Lloyd Ellett

Darrel Church

Matching up a fighter as they make their first strides into professional boxing is an awkward task. For many new pros they will take journeyman opponents, ones who can teach them some of the tricks of the trade without posing too much of a threat of giving out an early loss. It's a safe way of bedding a new fighter to the sport as promoters and managers often utilise the same journeymen over for multiple prospects. For Darrel Church though, he didn't want the soft landing in professional boxing and instead opted for, perhaps not the deep end, but an area few would choose to make a splash.

His first two fights saw him take on one debutant and one fighter who was making his third appearance. Although it may be seen as a soft touch to take on fellow new professionals, these opponents are a risk as it is unknown just how good they are (as opposed to the journeymen, who are known quantities). "I want a record of saying I fought decent fighters when they were good, not fighting nobodies. My manager knows how I feel and what I want to I leave it with him really" says Church.  He came through both fights with points victories, but then come his third outing he learnt about defeat the hard way, losing out on points to Angelo Crowe, a man who himself was in only his ninth fight. It was a loss that Church took hard, but is now in a place where mentally he can reflect and take the positives from the outcome as he tells me:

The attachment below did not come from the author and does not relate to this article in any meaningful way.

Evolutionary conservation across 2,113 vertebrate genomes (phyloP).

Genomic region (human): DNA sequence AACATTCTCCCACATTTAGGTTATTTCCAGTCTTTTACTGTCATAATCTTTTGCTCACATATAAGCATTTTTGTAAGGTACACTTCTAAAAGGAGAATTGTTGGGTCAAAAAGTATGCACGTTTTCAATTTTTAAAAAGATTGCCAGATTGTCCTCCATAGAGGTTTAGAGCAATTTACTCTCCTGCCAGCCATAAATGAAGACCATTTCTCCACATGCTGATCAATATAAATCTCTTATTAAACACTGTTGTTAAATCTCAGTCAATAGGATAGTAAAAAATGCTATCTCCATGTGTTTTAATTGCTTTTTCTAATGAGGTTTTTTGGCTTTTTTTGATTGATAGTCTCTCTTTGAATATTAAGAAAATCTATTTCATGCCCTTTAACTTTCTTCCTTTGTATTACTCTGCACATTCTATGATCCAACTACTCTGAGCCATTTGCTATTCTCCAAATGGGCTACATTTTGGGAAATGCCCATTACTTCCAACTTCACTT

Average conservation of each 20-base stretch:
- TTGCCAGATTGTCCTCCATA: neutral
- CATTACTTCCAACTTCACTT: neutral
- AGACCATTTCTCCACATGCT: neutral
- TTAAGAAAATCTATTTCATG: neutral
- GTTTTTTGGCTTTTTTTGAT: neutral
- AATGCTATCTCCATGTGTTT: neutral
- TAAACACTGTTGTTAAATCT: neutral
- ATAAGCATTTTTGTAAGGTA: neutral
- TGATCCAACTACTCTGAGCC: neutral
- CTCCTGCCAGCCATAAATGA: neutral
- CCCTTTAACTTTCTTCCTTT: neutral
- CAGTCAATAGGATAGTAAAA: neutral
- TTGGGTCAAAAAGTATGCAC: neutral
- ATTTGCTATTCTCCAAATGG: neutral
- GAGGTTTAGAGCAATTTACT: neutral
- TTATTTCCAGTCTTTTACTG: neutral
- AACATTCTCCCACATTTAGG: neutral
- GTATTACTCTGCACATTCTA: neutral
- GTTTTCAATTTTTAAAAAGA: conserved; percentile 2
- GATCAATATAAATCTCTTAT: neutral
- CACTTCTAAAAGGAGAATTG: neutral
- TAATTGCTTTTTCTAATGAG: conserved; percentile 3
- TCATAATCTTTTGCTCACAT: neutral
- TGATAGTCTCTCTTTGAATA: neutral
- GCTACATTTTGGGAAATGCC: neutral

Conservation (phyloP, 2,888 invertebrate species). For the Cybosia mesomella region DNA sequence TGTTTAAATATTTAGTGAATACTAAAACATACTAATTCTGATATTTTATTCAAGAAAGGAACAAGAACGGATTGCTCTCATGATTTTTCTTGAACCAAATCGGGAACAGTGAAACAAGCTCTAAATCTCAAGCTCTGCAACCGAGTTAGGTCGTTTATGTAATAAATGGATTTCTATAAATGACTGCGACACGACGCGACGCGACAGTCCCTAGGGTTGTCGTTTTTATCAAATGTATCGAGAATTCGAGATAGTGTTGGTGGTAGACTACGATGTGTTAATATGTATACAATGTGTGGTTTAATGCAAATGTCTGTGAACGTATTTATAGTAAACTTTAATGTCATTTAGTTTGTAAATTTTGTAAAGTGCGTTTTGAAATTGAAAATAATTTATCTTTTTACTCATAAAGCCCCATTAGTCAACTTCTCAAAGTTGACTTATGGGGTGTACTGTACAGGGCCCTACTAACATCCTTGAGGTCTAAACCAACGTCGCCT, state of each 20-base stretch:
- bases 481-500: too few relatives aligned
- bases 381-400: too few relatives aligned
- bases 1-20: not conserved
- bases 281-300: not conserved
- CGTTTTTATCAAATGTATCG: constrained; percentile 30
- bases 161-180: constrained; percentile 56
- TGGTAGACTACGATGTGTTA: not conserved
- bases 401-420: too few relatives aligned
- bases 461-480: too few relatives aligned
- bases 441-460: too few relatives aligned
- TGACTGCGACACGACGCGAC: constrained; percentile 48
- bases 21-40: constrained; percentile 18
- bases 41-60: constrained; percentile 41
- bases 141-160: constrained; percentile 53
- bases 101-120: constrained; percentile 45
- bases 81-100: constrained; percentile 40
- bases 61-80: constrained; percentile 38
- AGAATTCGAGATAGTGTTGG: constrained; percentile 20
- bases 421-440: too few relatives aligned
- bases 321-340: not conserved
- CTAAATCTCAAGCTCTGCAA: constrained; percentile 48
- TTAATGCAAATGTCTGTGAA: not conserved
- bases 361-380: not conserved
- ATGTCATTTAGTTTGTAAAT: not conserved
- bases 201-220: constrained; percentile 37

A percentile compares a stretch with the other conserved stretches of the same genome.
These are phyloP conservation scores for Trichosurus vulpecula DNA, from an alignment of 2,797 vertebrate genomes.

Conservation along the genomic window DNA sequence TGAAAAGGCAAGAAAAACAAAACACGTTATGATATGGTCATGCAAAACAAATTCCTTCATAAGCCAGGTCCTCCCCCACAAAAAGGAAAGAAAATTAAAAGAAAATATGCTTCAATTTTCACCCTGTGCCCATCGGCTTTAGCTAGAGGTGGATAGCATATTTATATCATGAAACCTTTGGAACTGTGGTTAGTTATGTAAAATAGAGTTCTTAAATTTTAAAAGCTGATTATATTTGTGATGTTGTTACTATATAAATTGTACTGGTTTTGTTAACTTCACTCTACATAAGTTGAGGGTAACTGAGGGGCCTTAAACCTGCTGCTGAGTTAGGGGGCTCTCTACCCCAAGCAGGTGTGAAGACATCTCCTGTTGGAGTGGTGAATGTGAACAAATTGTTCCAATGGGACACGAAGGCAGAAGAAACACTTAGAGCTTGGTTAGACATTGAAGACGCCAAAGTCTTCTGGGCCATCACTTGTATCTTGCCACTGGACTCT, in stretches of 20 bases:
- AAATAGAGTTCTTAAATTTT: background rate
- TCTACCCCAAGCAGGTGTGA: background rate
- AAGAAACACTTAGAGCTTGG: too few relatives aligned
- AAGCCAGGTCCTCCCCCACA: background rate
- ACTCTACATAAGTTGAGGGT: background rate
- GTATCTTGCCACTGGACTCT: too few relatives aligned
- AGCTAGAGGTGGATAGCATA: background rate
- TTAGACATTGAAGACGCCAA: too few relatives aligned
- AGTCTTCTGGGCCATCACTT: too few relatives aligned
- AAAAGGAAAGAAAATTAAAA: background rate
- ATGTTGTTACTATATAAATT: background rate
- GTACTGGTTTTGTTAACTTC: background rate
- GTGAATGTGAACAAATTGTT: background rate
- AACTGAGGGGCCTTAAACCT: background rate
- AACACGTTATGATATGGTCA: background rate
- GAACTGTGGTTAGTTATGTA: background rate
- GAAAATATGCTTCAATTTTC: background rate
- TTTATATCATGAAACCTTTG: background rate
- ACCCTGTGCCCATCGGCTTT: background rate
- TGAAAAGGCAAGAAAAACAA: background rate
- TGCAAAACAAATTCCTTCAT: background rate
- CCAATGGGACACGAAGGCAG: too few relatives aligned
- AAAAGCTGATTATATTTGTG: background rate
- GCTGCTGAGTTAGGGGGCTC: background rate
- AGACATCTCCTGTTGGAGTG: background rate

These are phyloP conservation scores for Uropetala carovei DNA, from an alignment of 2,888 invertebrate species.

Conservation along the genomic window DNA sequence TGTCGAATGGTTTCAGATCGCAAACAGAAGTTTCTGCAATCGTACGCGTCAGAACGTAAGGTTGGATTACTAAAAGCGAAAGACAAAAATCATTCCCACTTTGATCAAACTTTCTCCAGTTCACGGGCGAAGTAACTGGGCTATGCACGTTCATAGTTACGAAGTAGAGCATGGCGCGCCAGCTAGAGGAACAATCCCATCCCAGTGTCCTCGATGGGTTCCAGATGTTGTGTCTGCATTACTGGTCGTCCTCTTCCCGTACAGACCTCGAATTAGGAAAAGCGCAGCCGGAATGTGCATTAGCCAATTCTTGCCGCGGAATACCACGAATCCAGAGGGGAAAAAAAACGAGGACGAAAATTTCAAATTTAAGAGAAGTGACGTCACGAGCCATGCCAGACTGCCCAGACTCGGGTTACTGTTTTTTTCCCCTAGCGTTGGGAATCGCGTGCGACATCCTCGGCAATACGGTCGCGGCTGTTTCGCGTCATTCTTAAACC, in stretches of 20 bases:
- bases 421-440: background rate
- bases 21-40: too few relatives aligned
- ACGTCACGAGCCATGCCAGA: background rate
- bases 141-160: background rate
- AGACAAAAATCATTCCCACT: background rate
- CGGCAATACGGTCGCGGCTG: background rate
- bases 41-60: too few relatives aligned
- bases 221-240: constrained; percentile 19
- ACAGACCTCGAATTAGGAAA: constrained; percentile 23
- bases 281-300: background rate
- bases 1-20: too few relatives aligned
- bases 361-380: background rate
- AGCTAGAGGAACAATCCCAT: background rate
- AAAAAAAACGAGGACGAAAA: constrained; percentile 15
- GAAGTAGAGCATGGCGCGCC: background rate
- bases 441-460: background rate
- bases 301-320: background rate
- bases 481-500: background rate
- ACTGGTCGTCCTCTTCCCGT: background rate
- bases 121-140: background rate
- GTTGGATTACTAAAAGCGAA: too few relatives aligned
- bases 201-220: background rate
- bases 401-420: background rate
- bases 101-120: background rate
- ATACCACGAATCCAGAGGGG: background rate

"I was gutted because I've never experienced it before. But I'm over it now and just can't wait to get back and get the win! People say you have to have a loss so you feel what it's like and it makes you realise you don't want it again. All I've done is learn from it."

Church fights out of his hometown of Essex, which is where the light heavyweight started his career in boxing. It wasn't until the relatively late age of 19 that he first tried the sport, and instead of taking the traditional route through the amateurs instead took part in a number of unlicensed bouts. The unlicensed scene in Essex has been active for a few years now and has seen a number of graduates into the professional sport. As Church explains to me, the experience that he gained in fighting at places such as the Circus Tavern have been pivotal as he transitioned to professional boxer:

"I had eleven fights and won them all. I fought for a couple of titles too and won them in the IBA. All the shows I was on were big shows, always loads of people there so it was good to be on them." Says Church. "The reason I started in unlicensed was that when I took it up the closest gym to me was an unlicensed one so I went straight to that as I didn't have an amateur club near to me.
You get used to not wearing a head guard and you know anyone you go in there with its likely to be a war. You're used to having that power, whereas in amateur it's more fast and tactical. It does help you get used to the sport when you do turn over."